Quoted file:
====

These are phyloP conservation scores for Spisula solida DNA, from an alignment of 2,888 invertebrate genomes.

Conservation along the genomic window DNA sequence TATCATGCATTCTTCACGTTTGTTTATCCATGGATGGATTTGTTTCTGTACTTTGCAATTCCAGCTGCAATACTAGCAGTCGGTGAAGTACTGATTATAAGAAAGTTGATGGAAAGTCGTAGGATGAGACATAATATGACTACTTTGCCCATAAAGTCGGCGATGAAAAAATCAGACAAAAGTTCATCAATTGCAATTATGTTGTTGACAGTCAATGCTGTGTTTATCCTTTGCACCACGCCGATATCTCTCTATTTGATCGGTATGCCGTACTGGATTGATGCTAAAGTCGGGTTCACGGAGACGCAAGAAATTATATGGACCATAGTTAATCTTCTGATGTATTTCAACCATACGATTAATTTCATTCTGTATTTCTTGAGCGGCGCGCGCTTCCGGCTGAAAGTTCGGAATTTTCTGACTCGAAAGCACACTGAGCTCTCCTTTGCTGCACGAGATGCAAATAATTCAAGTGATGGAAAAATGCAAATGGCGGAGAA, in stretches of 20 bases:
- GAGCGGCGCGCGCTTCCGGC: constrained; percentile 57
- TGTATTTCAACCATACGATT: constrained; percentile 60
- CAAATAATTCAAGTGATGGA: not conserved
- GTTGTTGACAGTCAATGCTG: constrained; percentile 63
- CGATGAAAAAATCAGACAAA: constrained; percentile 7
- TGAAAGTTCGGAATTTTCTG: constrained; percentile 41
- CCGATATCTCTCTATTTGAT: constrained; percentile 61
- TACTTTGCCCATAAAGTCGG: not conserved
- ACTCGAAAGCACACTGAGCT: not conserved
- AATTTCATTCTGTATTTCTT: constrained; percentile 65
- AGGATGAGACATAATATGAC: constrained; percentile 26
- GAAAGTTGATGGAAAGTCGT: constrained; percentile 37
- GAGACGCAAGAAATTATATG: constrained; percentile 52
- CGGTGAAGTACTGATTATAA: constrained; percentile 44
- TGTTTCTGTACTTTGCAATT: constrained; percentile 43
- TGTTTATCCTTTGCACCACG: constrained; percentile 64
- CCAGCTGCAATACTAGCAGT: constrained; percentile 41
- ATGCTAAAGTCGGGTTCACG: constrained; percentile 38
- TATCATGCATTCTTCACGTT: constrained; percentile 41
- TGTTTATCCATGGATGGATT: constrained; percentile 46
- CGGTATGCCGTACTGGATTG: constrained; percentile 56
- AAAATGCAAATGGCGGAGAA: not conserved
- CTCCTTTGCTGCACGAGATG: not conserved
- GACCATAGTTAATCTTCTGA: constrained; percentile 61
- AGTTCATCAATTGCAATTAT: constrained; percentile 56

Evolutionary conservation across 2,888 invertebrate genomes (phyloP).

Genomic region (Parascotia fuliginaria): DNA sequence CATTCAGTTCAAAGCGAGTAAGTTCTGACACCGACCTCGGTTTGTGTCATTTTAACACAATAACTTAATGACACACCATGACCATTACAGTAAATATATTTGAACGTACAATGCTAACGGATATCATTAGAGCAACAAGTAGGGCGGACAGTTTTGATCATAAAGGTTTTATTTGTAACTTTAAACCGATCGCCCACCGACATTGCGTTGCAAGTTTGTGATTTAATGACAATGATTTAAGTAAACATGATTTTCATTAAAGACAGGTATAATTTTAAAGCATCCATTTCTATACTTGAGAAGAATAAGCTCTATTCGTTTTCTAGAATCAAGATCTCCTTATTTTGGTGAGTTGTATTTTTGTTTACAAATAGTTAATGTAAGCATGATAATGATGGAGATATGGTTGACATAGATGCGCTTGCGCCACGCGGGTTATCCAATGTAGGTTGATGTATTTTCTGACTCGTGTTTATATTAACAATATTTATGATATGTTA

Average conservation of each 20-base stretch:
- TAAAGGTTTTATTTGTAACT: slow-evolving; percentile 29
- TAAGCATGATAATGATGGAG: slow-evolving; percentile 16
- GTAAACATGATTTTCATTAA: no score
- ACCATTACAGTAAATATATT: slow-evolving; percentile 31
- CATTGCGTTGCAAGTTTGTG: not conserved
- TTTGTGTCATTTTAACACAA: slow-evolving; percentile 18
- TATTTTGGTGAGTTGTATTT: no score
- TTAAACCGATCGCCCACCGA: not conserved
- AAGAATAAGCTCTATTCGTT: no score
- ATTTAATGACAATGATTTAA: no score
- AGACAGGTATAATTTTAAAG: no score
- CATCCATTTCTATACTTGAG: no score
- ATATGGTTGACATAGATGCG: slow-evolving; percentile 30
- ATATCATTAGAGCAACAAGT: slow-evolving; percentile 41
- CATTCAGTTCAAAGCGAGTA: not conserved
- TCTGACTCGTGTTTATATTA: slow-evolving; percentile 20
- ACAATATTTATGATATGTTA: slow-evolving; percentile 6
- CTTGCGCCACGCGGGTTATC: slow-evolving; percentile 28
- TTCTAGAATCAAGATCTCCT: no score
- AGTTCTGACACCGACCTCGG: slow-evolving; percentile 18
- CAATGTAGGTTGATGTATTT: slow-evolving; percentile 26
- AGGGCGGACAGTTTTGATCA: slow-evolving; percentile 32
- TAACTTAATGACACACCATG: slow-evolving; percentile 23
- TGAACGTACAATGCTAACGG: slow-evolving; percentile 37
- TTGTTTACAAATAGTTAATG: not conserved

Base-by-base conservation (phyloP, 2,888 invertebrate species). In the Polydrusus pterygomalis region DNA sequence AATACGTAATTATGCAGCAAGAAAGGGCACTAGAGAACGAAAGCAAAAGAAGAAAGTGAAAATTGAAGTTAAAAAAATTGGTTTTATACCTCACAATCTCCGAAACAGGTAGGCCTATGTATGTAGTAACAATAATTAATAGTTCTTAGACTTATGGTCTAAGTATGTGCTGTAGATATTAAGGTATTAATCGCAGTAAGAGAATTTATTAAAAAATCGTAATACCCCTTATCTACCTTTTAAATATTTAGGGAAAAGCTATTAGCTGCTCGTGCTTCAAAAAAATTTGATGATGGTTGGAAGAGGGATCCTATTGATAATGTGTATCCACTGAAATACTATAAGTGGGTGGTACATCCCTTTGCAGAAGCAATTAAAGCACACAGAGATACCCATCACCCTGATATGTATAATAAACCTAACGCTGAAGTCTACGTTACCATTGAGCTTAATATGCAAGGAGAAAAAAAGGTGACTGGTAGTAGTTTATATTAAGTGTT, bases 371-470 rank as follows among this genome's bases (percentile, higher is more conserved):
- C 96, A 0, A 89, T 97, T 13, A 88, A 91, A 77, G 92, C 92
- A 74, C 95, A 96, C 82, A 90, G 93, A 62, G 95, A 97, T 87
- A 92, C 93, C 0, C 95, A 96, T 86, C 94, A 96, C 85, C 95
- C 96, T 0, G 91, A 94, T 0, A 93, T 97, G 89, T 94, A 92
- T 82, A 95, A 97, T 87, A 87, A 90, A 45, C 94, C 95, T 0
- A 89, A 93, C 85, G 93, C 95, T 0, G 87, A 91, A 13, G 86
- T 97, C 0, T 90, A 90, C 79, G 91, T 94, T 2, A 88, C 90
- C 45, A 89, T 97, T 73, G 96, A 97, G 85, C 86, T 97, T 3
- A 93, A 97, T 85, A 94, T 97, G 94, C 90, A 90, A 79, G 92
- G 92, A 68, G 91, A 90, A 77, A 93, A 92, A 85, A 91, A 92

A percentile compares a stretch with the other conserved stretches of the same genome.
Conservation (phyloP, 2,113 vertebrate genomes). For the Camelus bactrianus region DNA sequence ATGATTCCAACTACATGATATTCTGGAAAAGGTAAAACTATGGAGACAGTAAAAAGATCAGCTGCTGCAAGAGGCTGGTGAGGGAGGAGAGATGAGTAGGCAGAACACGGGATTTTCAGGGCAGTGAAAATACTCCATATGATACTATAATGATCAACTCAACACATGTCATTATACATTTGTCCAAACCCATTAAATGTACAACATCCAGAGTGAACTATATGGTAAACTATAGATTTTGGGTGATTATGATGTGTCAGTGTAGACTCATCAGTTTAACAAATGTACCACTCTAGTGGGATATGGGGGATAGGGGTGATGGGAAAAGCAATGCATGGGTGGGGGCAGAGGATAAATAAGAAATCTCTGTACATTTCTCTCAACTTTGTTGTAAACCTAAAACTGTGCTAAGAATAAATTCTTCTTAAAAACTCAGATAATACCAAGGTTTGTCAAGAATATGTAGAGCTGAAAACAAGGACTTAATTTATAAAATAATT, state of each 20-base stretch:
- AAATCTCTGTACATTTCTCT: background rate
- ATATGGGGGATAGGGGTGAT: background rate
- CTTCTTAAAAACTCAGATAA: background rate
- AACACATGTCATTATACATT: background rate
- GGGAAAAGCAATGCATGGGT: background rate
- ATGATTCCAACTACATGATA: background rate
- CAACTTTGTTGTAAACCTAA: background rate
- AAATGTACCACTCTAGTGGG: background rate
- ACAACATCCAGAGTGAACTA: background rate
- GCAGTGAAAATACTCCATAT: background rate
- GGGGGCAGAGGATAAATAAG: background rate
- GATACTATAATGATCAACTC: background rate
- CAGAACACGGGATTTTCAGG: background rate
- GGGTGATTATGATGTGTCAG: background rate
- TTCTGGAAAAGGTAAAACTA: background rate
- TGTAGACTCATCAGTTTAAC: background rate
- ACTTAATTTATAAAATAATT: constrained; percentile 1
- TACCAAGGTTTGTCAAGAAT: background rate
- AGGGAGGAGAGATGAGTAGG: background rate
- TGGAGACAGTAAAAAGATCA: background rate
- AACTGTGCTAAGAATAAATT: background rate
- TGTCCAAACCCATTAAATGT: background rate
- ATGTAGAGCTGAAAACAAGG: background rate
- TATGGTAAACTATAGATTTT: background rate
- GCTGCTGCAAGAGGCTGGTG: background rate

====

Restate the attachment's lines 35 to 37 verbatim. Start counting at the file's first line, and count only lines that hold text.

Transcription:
- CATTGCGTTGCAAGTTTGTG: not conserved
- TTTGTGTCATTTTAACACAA: slow-evolving; percentile 18
- TATTTTGGTGAGTTGTATTT: no score